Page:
As dean of the Christianity Today Institute, I am often reminded of the ancient joke about deans: A dean is a person who is too bright to be president, but not bright enough to be a faculty member. I have a better definition, however: A dean is a person who does all the school’s dirty work so the faculty can have fun teaching.

However, if you have to be dean of anything, being dean of the CT Institute is the best of all possible deanships. The CT staff does the lion’s share of the work—and I’m the one who gets to interact with sharp minds on topics of personal interest to me and critical importance to the church.

But then, I also get to write editorials for the institute (and periodically for this magazine) that draw both the ire and enthusiasm of you, the reader. That’s not dirty work, to be sure—but effort more often than not guaranteed to turn up the heat.

It is amazing how sharply CT readers respond to those editorials. And among the most severe and caustic letters I have received are those that came in response to my recent pieces on Roman Catholicism, the pope, and the Virgin Mary (CT, NOV. 7 and Dec. 12, 1986).

In a way, this didn’t surprise me, and I certainly didn’t resent it. CT has many loyal Roman Catholic readers.

My article and the editorial were appraisals of the significant differences between Roman Catholics and Protestants. They were not at all typical of the kind of statement you ordinarily see in this ecumenical age.

Too often contemporary ecumenists try desperately to find common words on which all can agree, and that each interprets as he pleases. But this does not help anyone understand what others believe. Even less does it demonstrate a true unity of faith.

Naturally, many traditional Roman Catholics were disturbed at conservative evangelical objections to Roman Catholic doctrine. They felt much the way a normal, sensitive person feels when someone speaks disparagingly about his or her mother. Indeed, in their eyes I was stating objections to their attitudes toward both father (the pope) and mother (the Blessed Virgin).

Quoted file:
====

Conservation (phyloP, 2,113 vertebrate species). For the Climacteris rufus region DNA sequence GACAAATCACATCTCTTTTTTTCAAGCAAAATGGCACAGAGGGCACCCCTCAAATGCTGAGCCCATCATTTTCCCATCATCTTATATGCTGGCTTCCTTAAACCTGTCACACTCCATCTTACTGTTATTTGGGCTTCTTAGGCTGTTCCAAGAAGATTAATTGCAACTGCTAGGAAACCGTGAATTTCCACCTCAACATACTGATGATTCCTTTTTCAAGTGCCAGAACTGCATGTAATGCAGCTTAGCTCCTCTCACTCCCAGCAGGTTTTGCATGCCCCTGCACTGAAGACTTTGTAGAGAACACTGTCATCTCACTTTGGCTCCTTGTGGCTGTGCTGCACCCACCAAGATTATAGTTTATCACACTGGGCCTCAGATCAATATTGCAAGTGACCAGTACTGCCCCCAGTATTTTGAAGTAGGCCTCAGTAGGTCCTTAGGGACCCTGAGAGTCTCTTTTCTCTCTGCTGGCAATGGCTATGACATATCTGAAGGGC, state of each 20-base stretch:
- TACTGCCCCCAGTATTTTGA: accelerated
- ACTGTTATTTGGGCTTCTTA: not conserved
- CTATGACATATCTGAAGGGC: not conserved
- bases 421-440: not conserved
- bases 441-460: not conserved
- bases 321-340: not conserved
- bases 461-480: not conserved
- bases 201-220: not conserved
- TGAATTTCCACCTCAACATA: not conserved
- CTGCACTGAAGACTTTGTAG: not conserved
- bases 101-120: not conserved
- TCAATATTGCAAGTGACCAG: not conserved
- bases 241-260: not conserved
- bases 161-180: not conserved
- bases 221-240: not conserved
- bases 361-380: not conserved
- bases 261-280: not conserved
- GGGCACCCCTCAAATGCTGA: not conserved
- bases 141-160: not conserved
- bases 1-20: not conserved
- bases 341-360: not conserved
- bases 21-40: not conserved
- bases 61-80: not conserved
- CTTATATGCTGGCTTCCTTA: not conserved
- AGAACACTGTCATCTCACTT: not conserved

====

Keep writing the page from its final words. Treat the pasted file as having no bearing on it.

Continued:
But as a result, I trust that both the readers and I profited. Contemporary Roman Catholics, including those who still hold to traditional Roman Catholic positions, are not really saying the same things as evangelical Protestants. Therefore, we shall both do better if we are honest about our real beliefs, state how important these matters are to us, and still seek to understand and love each other in our mutual search for truth.

Traditional Catholics and Protestant evangelicals are beginning to learn how dependent we are on each other, as together we face the growing secularism of Western culture. For most people, unfortunately, religion is simply one more source of personal satisfaction. Everyone, so it is generally agreed, has a perfect right to whatever religion brings the most personal satisfaction. And since tastes vary, everyone should be encouraged to enjoy the religion (or lack of it) that suits his or her taste best.

Traditional Roman Catholics and evangelicals are among the few people who take their religious convictions seriously. And the beauty of it is that in pluralistic America they have learned to do so with mutual respect and appreciation.

These two groups are grateful for the pluralistic democracy that has fostered their growth and allowed them to learn to live together in peace. And they have even learned to labor together for the preservation of that democratic pluralism and for the growth of a just and righteous society.

This is great gain for the Christian church and for all humankind—and may it continue.


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